A few weeks ago, I read a blog post written by Glennon Doyle Melton, well known to her fans as the driving force behind the website Momastery. She’s a best-selling author (whose book got the thumbs up from Brené Brown!), gave a Ted Talk, started her own non-profit and blogs with honesty about her life’s struggles and how hard she works to overcome them and to heal. She shares her truth to let others know they are not alone and to build community. She wants us to know we’re perfect just the way we are and that we are enough—messages I aspire to share and to believe, every day. (Check Momastery out here.)
Usually, I agree with everything Glennon has to say, which often surprises me, given the heightened “sap” factor of some of her subject matter. She writes about love and how we belong to one another and what a pleasure it is to serve, sentiments which, in less skilled hands, could make me roll my eyes. She writes about God, a lot, and on more than one occasion, I’ve imagined Glennon and God holding hands and skipping through a garden. This is weird, but what’s weirder is that this image makes me happy. Her combination of sharp humor and blunt truth makes it possible for me not only to enthusiastically read her blog but also to believe that maybe she is right, that love will—at some point—save the world.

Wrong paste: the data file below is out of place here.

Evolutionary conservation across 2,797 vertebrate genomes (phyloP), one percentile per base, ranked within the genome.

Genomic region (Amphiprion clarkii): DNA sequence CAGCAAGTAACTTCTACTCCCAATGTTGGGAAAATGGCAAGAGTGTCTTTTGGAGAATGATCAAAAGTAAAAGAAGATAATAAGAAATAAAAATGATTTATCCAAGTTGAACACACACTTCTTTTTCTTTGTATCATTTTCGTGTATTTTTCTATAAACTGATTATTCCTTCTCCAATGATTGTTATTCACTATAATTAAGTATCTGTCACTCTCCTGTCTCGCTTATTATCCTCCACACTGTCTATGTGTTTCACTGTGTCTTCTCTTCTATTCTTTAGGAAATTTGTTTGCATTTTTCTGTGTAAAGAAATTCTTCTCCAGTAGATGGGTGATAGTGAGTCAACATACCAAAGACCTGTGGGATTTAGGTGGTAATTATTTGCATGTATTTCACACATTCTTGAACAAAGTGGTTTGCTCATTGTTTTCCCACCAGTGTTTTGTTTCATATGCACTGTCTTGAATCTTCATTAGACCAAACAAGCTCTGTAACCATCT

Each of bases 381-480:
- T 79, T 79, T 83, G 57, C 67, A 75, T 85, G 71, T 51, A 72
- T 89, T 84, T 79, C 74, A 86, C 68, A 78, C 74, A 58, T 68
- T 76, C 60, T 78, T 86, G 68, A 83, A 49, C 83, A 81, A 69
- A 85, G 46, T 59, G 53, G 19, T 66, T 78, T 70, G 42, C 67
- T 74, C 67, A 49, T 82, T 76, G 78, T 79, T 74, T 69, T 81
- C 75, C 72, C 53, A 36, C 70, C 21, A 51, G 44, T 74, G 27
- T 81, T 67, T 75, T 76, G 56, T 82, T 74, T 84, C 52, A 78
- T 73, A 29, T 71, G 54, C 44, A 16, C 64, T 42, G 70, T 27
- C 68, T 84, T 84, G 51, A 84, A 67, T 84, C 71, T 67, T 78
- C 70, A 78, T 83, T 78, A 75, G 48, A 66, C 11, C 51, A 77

When I read her July 8 post, though, something stuck in my craw.
Glennon’s having a tough time in her personal life, and she’s writing about it, putting it out there because that’s when we need each other the most, when life is at its hardest. Here’s part of the post I read,
“So often, people’s lives are presented to us as before and after stories. It’s always: “Look! My mess is fine because I’m ALL BETTER NOW! Ten steps to FREEDOM! Look at me, I’m FREE!” Sometimes it feels like it’s only okay to talk about your Cinderella story when you’re at the ball. When the tough, ugly parts are over. When everything is shiny and happily ever after, promise!!
But there is no ball. There is no point in which you stop working and just brush your long pretty hair and flit around, untouchable. Done. All Better. There is no before and after. Most honest folks with food/body/God/shame/etc issues will tell you that it’s just the same damn thing, over and over. That you just fall down seven times and get back up eight.” (Read the full text here.)